Metaphor can be an educational “corkscrew” to open up wine to consumers. Consumer behaviour studies of metaphoric language in advertising and promotion indicate that metaphoric expressions are more persuasive than literal speech (Bosman & Hagendoorn, 1991; Forceville & Urios-Aparisi, 2009; Tom & Eves, 1999).  When seen as a resource, metaphor analysis has the power to uncork the potential of wine language and enhance wine education. In light of this and to bookend the forthcoming article, ACCELL’s Research Fellow, Dr Allison Creed, was invited by Dr Lettie Dorst to present her interactive workshop Waiter! There’s a Metaphor in my Wine at Leiden University Centre for Linguistics in the Netherlands during her residency at the Metaphor Lab Amsterdam as a Visiting Research Scholar from June to November 2017.

Leiden wine workshop_promo

Waiter! There’s a Metaphor in my Wine is designed as an interactive workshop that offers participants a theoretical, methodological, and gastronomic introduction to wine, genre, and metaphor. The genre of wine reviews is used to demonstrate the potential for metaphor to transform and translate people’s sensory and emotional responses to the aesthetic artefact of wine. Participants at the Leiden University workshop took part in wine tastings and collaborated to identify metaphorical language using the Metaphor Identification Procedure Vrije Universiteit (MIPVU; Steen, et al, 2010) in a wine review sample. Groups enjoyed creating a lightening wine review and the workshop culminated in a prize awarded by peer review!

Forthcoming publication:
Creed, A. & McIlveen, P. F. (Under Review). Uncorking the potential of wine language for young wine tourists. In M. Sigala & R. Robinson (Eds.). Managing and marketing wine tourism and destinations: Theory and cases. London, England: Palgrave McMillan.

Metaphor Identification Research Opens a New Vista on Career and Work

Did you know that metaphor is more than a literary adornment? Metaphor is key to understanding the world, the meaning of life, and communicating with other people.  Metaphorical language often goes unnoticed, yet we humans use metaphor in every day talk with one another, in what we read and write, and even in the way we gesture to say something.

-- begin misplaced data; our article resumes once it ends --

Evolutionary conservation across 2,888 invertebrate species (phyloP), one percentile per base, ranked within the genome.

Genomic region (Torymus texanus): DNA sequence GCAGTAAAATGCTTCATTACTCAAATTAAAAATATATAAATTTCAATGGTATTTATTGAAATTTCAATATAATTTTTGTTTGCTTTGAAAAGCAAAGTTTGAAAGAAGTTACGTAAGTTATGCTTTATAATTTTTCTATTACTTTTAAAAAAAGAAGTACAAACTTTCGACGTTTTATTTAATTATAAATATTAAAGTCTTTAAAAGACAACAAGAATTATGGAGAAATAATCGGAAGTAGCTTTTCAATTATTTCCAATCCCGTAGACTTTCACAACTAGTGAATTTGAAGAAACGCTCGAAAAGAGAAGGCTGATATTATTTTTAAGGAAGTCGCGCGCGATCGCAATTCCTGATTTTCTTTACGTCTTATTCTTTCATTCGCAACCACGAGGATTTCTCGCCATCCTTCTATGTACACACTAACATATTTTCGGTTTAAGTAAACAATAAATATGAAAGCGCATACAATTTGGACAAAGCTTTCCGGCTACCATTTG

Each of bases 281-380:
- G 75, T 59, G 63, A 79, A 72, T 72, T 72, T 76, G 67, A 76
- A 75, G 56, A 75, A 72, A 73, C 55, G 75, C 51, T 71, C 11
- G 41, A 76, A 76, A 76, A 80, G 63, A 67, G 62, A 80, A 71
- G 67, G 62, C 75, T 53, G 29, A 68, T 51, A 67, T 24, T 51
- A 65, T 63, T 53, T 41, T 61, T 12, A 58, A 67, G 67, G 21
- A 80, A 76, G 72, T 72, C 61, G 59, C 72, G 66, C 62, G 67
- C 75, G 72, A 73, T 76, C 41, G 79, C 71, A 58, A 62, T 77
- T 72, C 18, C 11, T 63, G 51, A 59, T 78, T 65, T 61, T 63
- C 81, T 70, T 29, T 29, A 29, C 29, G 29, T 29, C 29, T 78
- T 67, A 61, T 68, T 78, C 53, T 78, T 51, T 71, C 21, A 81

For example, take the abstract concept time: “Time is money”, “Times are a changin”, “Times are tough”. Consider how often people use time in relation to a more concrete or physical experience, such as time in terms of space, distance, and movement: TIME AS AN OBJECT MOVING TOWARDS YOU.  “The meeting was brought forward to Monday.”

Career as Metaphor

Indeed, the word ‘‘career’’ itself is a metaphor drawn from its origins of a course, a track, or a chariot.  For example, people often use expressions that career is the lifelong path: CAREER IS A JOURNEY.  It is difficult to talk about and think about career without using metaphors (e.g., career described as a ladder, an opening, a story).

ACCELL researchers, Allison Creed and Peter McIlveen, use a sample of personal stories told by university students to demonstrate a method for the identification and analysis of metaphoric language in everyday talk. In their paper, “Metaphor identification as a research method for the study of career”, published in the International Journal for Educational and Vocational Guidance, they identified three metaphors used by the students to make sense of their careers and reasons for being at university: ACTIONS AND CONSTRUCTION, ENCOUNTERS AND RELATIONSHIPS, and AN OBJECT.

Creed and McIlveen believe the new research method demonstrated in their paper will prove itself as very useful. With respect to their study of students, the method has great potential for university educators, health practitioners, career counsellors, and marketers, who can use metaphors to better understand and communicate with students using metaphoric words, expressions, and images that are typically used by the students as a community.  For example, university career counsellors may very well be able to use metaphoric language to better engage the students in their studies and plans for the future.  Consider how much more impact university’s expensive campaigns and promotions would have if presented in the language of the students.

Narrative and Career Identity